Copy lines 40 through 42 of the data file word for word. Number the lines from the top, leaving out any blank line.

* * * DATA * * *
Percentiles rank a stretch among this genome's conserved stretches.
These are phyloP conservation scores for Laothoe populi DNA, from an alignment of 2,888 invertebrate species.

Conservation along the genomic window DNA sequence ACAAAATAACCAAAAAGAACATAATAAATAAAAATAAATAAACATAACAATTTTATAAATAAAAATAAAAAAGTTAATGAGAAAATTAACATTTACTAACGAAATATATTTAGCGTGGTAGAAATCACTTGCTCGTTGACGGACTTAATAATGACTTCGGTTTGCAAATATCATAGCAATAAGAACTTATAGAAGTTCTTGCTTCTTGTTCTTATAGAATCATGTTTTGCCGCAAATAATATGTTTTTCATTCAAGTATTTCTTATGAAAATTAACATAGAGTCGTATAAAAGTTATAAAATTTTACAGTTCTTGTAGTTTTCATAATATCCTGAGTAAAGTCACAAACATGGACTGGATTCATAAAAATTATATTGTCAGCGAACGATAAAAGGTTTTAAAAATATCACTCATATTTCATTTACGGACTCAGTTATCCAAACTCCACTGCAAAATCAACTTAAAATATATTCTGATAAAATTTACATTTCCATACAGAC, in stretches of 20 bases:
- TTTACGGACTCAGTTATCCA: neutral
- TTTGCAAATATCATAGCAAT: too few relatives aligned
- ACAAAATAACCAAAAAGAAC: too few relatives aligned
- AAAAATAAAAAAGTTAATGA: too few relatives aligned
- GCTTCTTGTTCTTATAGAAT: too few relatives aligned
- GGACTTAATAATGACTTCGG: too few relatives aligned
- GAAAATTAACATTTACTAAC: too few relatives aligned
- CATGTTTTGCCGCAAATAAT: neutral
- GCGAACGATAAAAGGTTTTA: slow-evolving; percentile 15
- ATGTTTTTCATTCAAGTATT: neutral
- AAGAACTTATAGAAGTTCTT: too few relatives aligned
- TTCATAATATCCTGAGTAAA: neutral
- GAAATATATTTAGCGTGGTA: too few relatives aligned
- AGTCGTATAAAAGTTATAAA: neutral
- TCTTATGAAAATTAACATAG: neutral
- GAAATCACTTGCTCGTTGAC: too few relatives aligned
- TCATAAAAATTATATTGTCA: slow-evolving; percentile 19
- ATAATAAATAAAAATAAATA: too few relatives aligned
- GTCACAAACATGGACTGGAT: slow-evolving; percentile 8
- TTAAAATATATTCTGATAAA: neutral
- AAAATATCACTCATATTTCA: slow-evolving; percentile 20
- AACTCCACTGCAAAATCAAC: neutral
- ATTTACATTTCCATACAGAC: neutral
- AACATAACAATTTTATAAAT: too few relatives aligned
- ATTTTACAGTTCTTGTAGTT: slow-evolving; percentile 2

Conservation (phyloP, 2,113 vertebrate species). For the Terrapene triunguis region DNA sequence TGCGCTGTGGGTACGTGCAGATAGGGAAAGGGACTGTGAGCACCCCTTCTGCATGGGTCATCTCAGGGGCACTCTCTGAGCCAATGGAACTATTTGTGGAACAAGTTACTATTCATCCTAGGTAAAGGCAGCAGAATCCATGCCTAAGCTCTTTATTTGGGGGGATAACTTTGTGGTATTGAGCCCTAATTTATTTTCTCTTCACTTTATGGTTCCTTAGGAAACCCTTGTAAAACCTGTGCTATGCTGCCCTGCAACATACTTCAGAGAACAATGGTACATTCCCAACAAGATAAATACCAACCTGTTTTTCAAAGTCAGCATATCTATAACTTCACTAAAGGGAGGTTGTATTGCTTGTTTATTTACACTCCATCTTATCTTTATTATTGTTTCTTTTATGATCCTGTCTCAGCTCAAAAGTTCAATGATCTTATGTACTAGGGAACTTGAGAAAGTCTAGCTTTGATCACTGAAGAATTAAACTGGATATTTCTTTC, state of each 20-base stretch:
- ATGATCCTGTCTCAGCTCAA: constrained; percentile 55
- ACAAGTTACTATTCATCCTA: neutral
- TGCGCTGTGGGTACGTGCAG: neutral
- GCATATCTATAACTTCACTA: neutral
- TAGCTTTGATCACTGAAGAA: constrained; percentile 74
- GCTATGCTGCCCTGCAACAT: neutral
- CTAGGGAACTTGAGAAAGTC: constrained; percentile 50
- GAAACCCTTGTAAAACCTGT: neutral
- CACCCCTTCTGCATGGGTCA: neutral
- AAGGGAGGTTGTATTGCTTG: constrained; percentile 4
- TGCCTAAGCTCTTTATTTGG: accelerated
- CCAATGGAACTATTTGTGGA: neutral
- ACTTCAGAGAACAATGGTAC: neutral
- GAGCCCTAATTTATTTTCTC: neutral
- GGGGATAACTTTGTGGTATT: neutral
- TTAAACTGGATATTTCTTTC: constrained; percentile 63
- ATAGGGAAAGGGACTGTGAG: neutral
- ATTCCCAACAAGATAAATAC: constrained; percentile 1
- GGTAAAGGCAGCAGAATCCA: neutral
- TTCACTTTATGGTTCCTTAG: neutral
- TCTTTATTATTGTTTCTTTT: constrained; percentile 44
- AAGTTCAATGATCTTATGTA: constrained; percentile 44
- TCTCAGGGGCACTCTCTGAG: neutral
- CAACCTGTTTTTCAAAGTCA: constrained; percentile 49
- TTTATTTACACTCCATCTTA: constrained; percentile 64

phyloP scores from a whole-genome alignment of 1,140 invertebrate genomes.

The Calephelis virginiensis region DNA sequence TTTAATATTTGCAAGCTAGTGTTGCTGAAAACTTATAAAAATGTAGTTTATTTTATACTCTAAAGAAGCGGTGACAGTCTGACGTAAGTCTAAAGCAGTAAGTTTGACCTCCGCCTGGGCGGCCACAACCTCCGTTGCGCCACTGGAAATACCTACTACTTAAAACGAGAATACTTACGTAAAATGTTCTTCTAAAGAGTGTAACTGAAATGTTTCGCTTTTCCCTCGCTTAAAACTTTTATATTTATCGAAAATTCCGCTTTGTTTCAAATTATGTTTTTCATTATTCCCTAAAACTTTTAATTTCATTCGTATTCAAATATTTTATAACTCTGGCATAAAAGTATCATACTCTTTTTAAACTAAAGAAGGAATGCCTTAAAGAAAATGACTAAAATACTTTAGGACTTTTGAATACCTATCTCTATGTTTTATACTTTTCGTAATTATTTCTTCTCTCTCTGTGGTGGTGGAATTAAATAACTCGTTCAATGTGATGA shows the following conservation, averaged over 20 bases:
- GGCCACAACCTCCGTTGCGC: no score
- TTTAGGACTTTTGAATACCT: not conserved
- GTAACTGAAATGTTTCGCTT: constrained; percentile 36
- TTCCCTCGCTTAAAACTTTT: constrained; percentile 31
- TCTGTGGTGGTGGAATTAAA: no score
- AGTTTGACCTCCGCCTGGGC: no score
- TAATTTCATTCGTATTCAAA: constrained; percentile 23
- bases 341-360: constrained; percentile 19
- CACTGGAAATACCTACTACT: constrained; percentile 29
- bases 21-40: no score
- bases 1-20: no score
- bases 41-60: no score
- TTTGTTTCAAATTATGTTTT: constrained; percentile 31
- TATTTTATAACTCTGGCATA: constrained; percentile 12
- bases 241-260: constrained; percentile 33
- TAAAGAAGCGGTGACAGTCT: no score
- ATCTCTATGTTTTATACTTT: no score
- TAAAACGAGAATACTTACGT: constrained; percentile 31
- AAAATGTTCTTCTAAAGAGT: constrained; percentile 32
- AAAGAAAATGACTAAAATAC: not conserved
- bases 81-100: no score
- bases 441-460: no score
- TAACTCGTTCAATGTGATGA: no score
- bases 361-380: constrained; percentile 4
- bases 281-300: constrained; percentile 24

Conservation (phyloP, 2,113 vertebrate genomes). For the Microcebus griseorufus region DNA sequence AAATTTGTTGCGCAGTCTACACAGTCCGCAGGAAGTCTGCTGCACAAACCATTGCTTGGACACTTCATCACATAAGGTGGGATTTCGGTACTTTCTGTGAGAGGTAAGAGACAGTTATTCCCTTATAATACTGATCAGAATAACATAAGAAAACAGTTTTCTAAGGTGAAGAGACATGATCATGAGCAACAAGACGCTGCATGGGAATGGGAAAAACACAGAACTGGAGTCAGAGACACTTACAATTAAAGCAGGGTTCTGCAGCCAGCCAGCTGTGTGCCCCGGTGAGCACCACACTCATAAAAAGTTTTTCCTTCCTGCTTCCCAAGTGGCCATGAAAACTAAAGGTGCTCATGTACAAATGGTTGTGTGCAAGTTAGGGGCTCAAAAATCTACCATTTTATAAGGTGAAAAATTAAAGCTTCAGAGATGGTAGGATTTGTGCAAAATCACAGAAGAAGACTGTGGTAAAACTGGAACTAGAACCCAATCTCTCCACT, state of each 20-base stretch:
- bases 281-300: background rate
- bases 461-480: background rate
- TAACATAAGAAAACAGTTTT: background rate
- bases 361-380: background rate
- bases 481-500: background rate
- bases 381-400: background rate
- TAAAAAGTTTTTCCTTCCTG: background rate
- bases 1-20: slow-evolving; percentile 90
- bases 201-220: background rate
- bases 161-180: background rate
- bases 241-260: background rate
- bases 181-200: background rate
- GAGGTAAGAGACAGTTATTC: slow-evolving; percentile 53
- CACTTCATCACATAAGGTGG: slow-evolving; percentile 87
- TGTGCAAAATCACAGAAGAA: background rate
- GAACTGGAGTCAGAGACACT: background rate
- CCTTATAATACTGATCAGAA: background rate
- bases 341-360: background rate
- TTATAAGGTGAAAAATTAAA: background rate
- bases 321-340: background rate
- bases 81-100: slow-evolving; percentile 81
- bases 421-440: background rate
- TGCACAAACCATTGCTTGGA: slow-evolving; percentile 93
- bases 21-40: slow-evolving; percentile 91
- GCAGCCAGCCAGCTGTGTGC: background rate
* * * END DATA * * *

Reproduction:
- TGCCTAAGCTCTTTATTTGG: accelerated
- CCAATGGAACTATTTGTGGA: neutral
- ACTTCAGAGAACAATGGTAC: neutral